By Madalena Araujo, CNN
The CIA "enhanced interrogation" program, what amounted to torture, would not have been initiated if the Department of Justice had not performed “so abominably,” former U.S. Navy General Counsel Alberto Mora told CNN’s Christiane Amanpour on Thursday in an exclusive interview.
Mora was one of the first critics of the brutal interrogation tactics at Guantanamo Bay during the Bush administration, and led efforts within the U.S. Defense Department to try to halt the program, which was catalogued in an extensive Senate report on Tuesday.
“What a different place we’d be in today if the Department of Justice had not performed so abominably and abdicated its professional responsibilities to the country, to the President, to the agencies, and had provided quality legal advice on these kinds of issues.”
“There wouldn’t be the confusion that is evident in [CIA] director Brennan’s comments nor… We would not have entered into the torture programs that the nation entered into.”
Mora’s comments followed a rare press conference given by the CIA Director John Brennan, in which he stood by the organization but questioned some of its tactics.
Amanpour asked Mora for his thoughts on the Director’s speech and if it was possible to move on after such damaging revelations, which Brennan said was his “fervent hope."
“It could happen again. In fact, although there were some laudable aspects to Director Brennan’s comments, there were also some troubling aspects to his comments. The most troubling is that he fails to recognize that, in defending our country we defend both our people, of course, but also our values.”
“The second aspect is the director’s refusal to use the word torture at all in describing at occurred. Any individual who is familiar with, or who’d have a comic book familiarity with being shackled to a dungeon for a week would understand that tactic, out of many, is classically torture.”
“And unless the director is able to understand what the law and our values categorize this behavior as, then he’s going to have to be told, or we’re going to have to find a new director in order to lead this Agency, because we need to be very clear about the law and what our principles requires and how we classify these activities going forward.”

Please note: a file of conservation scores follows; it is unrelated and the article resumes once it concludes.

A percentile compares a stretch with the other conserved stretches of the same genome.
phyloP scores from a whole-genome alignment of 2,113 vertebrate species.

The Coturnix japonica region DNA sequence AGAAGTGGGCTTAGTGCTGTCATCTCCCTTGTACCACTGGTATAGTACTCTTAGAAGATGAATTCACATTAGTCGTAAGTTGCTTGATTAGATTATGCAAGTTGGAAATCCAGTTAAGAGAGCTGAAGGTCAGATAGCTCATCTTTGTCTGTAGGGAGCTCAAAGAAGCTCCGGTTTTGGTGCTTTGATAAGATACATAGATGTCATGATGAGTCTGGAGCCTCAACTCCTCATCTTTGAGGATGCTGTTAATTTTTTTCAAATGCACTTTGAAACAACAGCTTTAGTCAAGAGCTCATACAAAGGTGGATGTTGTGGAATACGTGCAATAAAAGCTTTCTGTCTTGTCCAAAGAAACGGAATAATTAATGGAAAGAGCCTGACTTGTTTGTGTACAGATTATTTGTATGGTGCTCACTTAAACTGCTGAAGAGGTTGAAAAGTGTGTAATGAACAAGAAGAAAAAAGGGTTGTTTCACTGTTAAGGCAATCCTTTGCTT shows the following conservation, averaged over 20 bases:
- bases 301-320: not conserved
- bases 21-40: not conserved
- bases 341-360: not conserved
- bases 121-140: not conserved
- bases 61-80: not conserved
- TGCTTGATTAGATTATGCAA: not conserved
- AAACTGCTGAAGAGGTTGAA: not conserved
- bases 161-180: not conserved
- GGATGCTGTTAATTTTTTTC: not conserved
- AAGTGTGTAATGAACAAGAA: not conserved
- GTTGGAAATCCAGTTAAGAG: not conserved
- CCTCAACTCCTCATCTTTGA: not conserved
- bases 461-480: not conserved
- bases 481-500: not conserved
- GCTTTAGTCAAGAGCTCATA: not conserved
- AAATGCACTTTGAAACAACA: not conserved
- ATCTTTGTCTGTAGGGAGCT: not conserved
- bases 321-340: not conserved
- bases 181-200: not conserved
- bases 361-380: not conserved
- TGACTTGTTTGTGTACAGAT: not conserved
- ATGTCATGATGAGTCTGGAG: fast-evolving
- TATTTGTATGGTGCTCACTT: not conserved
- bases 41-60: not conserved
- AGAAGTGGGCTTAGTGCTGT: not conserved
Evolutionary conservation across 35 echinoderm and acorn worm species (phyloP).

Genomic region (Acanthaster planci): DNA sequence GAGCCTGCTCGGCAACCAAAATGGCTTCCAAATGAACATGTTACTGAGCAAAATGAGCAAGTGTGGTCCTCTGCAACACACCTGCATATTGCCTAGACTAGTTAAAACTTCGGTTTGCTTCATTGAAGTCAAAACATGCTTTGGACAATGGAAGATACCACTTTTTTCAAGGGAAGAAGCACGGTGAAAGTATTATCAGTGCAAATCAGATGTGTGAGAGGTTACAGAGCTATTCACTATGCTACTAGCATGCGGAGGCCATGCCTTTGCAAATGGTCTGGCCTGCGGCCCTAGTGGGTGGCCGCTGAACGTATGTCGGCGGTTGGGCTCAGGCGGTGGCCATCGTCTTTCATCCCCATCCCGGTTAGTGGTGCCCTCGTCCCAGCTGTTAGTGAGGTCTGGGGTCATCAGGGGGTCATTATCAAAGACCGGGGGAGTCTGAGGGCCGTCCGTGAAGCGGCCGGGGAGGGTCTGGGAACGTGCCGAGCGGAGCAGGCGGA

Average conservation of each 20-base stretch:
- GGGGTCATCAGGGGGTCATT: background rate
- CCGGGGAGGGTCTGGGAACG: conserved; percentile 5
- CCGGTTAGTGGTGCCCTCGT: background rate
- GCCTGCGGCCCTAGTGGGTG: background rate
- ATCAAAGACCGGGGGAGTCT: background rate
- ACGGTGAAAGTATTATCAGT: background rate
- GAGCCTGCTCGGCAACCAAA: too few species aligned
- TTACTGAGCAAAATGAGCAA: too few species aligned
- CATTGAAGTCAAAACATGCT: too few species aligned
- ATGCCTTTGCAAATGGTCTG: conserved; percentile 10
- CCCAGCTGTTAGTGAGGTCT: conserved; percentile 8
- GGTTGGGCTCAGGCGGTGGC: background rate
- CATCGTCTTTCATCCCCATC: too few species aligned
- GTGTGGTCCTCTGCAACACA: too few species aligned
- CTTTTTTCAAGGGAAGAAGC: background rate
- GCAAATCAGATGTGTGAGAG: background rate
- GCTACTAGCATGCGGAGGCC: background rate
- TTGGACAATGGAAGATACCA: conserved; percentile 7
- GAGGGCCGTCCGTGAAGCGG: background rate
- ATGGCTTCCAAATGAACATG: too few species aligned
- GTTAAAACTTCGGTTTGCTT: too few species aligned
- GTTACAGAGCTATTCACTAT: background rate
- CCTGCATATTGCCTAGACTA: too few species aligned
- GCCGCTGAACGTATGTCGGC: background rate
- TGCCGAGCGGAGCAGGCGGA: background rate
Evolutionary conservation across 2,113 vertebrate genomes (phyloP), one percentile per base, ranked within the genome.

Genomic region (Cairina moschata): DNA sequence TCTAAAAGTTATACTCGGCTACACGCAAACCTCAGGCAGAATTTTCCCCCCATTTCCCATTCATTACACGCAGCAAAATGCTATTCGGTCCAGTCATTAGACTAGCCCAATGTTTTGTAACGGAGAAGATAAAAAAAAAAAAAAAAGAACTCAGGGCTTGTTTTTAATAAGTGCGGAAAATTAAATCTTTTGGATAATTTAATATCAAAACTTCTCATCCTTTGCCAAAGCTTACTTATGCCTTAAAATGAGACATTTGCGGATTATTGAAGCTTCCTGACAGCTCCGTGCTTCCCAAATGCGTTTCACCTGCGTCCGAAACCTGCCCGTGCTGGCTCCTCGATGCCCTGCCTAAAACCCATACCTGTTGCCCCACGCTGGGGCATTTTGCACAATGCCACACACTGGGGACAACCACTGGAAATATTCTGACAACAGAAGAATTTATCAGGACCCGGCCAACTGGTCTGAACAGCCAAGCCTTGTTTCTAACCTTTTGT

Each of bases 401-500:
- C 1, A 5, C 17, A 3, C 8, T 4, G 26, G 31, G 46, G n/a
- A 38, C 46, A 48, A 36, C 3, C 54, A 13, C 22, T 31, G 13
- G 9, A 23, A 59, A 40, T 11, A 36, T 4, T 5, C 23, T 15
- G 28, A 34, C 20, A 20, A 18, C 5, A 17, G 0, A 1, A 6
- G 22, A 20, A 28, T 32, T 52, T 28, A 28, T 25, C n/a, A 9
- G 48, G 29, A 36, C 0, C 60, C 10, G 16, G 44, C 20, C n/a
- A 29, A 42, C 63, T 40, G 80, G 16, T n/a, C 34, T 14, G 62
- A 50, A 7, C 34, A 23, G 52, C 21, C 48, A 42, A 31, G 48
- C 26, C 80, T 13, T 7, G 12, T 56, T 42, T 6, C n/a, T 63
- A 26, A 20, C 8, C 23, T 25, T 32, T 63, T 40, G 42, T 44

Mora, who is now studying the legacy of the torture program on U.S. foreign policy as a senior fellow at the Carr Center for Human Rights Policy at Harvard Kennedy School, said it was in the country’s national interest “to reflect again on our principles, our values, our laws, our legal system, our constitutional order, our foreign policy and national security strategies.”
“And all of that suggests that what we should do as a first order of business our belief and our adherence to our traditional values, our adherence to the standard law on this issue, not engage in cruelty, not engage in torture, seek to hold those accountable for exceeding the legal guidelines provided, hold them to task.”
Despite this dark period in the history of the U.S., Mora thinks “this is a happy period paradoxically because it demonstrates a self-righting nature of American democracy to examine our past, our recent past, our mistakes and take corrective action.”
Click above to watch the full interview.